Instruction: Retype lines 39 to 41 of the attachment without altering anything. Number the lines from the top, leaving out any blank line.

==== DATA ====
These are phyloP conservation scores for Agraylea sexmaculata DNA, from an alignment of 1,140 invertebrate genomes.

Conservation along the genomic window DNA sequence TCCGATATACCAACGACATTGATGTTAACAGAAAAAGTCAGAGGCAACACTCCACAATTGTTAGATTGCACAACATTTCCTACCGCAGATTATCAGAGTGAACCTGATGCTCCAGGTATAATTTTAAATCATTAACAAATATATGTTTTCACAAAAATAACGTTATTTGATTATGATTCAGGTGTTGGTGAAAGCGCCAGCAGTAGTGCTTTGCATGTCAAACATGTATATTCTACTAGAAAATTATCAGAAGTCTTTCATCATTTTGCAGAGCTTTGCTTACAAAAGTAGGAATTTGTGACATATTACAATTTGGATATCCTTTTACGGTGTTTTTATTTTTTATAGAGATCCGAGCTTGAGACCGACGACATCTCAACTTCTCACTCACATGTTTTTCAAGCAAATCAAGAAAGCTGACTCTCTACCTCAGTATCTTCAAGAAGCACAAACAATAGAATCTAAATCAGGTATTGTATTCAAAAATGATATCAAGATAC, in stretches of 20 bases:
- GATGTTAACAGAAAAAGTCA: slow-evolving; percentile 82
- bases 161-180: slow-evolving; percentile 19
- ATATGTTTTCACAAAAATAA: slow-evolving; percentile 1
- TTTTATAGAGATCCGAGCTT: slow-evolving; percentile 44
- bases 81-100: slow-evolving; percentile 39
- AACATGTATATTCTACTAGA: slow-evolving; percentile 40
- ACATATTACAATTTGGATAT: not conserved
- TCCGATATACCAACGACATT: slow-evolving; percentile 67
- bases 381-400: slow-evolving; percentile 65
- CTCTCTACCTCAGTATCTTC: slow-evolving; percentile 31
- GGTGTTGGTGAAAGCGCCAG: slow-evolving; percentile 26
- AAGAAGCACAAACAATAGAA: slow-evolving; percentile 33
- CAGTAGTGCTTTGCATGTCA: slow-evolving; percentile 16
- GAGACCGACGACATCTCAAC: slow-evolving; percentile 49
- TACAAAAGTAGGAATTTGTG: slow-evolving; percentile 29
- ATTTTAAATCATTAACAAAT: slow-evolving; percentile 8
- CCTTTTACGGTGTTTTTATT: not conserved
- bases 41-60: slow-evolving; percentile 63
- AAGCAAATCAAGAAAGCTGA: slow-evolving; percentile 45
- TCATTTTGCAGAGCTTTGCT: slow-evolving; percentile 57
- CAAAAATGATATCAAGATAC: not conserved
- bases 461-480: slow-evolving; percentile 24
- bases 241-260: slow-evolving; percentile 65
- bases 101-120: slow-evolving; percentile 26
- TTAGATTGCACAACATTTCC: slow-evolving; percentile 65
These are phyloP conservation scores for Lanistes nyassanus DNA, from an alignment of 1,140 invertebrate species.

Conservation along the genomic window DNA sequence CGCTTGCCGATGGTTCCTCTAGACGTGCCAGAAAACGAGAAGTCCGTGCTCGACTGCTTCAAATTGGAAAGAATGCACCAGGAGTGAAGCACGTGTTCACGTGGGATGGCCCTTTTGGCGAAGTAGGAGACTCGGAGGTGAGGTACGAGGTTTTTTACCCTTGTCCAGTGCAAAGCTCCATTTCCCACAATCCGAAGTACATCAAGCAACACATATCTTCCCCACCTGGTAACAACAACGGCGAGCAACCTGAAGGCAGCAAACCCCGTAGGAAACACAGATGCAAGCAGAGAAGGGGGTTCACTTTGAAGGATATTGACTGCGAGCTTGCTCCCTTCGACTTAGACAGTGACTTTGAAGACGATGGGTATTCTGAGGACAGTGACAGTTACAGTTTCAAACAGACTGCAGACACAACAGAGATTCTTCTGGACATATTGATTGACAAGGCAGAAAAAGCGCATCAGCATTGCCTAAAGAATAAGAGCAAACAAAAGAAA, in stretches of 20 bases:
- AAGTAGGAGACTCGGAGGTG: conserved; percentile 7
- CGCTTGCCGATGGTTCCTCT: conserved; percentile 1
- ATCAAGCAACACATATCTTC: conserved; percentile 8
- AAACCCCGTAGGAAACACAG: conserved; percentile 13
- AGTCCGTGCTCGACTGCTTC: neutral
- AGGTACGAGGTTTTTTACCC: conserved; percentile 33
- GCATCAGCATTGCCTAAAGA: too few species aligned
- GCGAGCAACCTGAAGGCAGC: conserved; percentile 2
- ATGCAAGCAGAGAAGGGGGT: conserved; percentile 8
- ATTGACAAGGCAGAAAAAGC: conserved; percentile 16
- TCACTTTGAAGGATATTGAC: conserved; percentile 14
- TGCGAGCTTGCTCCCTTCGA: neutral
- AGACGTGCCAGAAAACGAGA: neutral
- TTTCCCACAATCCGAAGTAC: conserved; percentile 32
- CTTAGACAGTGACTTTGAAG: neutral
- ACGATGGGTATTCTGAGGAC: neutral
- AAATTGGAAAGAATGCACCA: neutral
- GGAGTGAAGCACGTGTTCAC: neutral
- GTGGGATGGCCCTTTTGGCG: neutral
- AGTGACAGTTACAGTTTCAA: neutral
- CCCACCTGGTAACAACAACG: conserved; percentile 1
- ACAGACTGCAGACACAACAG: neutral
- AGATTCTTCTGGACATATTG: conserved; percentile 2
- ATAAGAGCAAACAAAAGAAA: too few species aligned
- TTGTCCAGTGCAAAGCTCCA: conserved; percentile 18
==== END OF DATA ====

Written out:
- ATTGACAAGGCAGAAAAAGC: conserved; percentile 16
- TCACTTTGAAGGATATTGAC: conserved; percentile 14
- TGCGAGCTTGCTCCCTTCGA: neutral